For mass transit riders, shuttles will ferry passengers to Metro-Rail stations in Miami-Dade and to two Broward County park-and-ride lots in Miramar: one at the Miramar Town Center and the other at Miramar Regional Park, the latest plans show.

Former state Sen. Miguel Diaz de la Portilla, representative for Triple Five, did not return two phone calls and two emails for comment.

The proposed American Dream Miami mall would be a place where tourists and locals alike could ride in a submarine, watch a live performance, ski on an indoor slope, buy a swimsuit, play at a water park, eat a fine meal and then buy designer pajamas before staying in one of the hotels. It would be built immediately, in one phase.

The adjacent Graham property to the south would be a community of 2,000 multifamily homes, a 3 million-square-foot office park and 1 million square feet of stores and restaurants, built out by 2040. Attorney Joe Goldstein, representing the Graham Cos., said the team is “working diligently” to address local, regional and state input.

“The Graham Cos.’ application is a model of great planning,’’ he said in an email, “and we are confident that we can adequately address any questions as the process moves forward.”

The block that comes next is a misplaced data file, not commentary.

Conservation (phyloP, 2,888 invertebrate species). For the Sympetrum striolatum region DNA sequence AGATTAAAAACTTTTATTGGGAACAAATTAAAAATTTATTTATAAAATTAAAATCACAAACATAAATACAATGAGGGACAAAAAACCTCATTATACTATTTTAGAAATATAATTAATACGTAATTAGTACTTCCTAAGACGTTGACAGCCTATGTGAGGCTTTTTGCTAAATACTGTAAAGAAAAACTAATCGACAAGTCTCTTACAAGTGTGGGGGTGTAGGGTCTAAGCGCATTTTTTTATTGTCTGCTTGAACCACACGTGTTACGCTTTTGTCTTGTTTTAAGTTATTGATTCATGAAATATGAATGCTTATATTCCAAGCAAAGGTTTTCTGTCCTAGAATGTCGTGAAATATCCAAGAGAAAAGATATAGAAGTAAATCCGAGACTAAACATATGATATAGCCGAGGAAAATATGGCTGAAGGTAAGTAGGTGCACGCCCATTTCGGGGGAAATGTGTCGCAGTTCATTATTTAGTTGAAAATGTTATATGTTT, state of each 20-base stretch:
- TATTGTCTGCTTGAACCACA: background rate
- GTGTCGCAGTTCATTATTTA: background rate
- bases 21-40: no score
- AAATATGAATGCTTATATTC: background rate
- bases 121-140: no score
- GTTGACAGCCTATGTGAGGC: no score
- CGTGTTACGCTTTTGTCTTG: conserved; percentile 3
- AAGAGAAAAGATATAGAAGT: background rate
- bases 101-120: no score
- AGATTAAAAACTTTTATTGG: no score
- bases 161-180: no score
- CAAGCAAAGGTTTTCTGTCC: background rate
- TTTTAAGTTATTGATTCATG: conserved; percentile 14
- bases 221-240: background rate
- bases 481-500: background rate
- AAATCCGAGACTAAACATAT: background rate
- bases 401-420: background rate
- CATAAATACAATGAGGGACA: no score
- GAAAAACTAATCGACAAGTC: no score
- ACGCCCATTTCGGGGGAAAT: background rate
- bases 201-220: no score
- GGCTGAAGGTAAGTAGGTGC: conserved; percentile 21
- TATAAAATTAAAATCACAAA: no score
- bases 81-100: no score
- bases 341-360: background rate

Jim Angulo, 47, said he drives the crowded highways around the site continually, because he lives directly across I-75 from it. He said he’s worried by “the speed of the approvals.”

A closed, currently unused overpass connects his neighborhood to the development site. If it opens, his own “American Dream” will be threatened, he said.

“They are shoving this project right down everyone's throat,’’ he said. “The negative impact it will have on Broward is mind-blowing.”

Broward Commissioner Nan Rich said the solutions she’s seen are inadequate. She said the mega-mall stands to hurt Broward, competing with its retail shops and malls and contributing to an affordable housing crisis.

The monster mall, at 6.2 million square feet plus a 2,000-room hotel, would dwarf other malls in South Florida, including two of America’s largest: the 2.7 million square foot Aventura Mall in northern Miami-Dade County and the 2.4 million square foot Sawgrass Mills Mall in Sunrise, hugging the Everglades.

South Florida Taxpayers Alliance, a group representing rival malls, including Sawgrass Mills, opposes any public subsidy that would aid the new mall. To date, no subsidy has been requested.